High-ish WECs are not always down to barber's pole worm. You need to get larval cultures as well as WECs done regularly, if not always. And when you do drench, seriously consider a DrenchCheck-Day10: a WormTest on or just before drenching, followed by a WormTest 10-14 days later.
LHPA DISTRICT REPORTS
Belinda Edmonstone, Forbes (email@example.com)
In the central area of the Lachlan LHPA average faecal egg counts for the month of October have ranged from 0–1,408 with individual counts ranging from 0–3,040. There is an increase in the number of barber’s pole worm appearing in larval cultures. Given the right conditions these worms can very quickly contaminate a pasture. Producers need to be planning the first summer drench on to ‘low risk’ pastures. You should be using a known effective drench preferably in combination with unrelated drench group
Tony Morton, Wagga Wagga (firstname.lastname@example.org)
It’s been a busy month at the Wagga office doing drench resistance trials on weaners. There have been plenty of eggs in most undrenched weaners, this has enabled us to undertake drench tests in most mobs sampled. The main species have been black scour worms, small brown stomach worms and barber’s pole worms. Our December report should have a summary of the results.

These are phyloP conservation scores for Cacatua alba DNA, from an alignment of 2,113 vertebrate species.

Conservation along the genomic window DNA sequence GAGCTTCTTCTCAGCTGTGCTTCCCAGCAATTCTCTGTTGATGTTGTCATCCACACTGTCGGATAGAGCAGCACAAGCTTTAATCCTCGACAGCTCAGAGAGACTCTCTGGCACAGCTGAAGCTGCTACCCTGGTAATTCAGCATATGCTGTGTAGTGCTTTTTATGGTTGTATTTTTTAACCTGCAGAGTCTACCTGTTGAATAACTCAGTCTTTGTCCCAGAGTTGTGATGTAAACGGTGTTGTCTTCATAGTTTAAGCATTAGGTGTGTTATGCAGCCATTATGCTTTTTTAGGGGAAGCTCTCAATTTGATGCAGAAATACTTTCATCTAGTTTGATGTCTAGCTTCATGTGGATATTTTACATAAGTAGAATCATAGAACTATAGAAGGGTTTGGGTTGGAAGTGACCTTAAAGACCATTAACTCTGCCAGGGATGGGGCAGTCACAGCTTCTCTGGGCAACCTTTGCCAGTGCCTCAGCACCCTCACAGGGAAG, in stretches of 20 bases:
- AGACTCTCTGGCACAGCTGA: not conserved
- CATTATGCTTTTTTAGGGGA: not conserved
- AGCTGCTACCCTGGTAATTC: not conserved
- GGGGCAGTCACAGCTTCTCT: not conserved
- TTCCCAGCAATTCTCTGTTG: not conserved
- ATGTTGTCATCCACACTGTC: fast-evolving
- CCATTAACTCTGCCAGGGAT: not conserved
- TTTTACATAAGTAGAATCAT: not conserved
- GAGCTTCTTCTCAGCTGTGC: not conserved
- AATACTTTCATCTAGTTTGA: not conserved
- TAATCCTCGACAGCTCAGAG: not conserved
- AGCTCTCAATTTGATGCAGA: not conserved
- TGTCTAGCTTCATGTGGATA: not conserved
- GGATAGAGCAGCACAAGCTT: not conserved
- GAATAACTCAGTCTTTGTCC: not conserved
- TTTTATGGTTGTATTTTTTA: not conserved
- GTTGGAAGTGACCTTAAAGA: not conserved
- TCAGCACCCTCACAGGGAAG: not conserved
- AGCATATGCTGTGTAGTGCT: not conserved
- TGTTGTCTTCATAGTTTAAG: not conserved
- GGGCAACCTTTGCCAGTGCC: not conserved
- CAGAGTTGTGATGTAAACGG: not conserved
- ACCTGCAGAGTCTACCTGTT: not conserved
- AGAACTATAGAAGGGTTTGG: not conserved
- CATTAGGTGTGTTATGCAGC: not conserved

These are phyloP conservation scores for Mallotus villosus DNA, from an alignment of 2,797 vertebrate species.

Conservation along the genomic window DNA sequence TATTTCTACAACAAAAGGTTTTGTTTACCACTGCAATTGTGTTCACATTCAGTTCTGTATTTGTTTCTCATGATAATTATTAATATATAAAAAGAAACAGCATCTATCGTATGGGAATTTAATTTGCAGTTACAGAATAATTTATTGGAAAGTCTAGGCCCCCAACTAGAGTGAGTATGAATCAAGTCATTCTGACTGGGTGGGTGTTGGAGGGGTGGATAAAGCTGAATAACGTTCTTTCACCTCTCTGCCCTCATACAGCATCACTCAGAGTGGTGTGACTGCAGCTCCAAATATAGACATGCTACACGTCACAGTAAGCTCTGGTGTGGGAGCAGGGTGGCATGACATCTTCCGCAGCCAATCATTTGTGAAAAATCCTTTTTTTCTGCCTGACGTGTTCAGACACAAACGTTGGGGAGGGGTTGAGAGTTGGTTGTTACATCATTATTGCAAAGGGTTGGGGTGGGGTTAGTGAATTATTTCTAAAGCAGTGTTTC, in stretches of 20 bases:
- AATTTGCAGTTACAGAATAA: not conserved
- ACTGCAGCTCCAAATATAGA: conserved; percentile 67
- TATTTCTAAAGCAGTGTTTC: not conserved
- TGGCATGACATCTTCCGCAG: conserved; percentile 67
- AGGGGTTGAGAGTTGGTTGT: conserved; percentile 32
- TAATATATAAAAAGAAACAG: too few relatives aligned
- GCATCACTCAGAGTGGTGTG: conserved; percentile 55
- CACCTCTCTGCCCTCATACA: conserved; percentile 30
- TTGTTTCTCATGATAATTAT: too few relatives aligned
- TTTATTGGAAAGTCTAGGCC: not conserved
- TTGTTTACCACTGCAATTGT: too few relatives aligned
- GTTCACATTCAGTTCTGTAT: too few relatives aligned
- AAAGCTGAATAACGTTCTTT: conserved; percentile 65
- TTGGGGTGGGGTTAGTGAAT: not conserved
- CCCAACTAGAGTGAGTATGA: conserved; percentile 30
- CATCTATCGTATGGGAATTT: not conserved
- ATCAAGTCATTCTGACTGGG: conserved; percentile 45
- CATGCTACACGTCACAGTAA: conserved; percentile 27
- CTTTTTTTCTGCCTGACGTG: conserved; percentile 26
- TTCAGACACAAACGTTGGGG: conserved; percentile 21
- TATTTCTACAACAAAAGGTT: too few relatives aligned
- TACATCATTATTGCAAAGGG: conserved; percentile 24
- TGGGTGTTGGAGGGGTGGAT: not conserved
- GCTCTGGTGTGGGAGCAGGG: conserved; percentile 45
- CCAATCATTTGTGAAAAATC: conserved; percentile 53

The headers are out in some areas so if it hasn’t already been given, the first summer drench should be a priority.
Bill Johnson, Goulburn (email@example.com)
The focus has shifted from worm monitoring to drenching, both for weaning and for a first summer drench. So the question most asked at present is “What drench should I use?” The first summer drench for adults and weaning drench for lambs requires a highly effective clean-out. As with the past two seasons, it needs to cater for our usual scour worms (black scour and brown stomach) as well as barber’s pole worms. An increasing number of worm tests in this area indicate resistance to ‘single actives’: drenches containing just one chemical group. There is evidence of increasing resistance of barber’s pole worms to abamectin when used alone.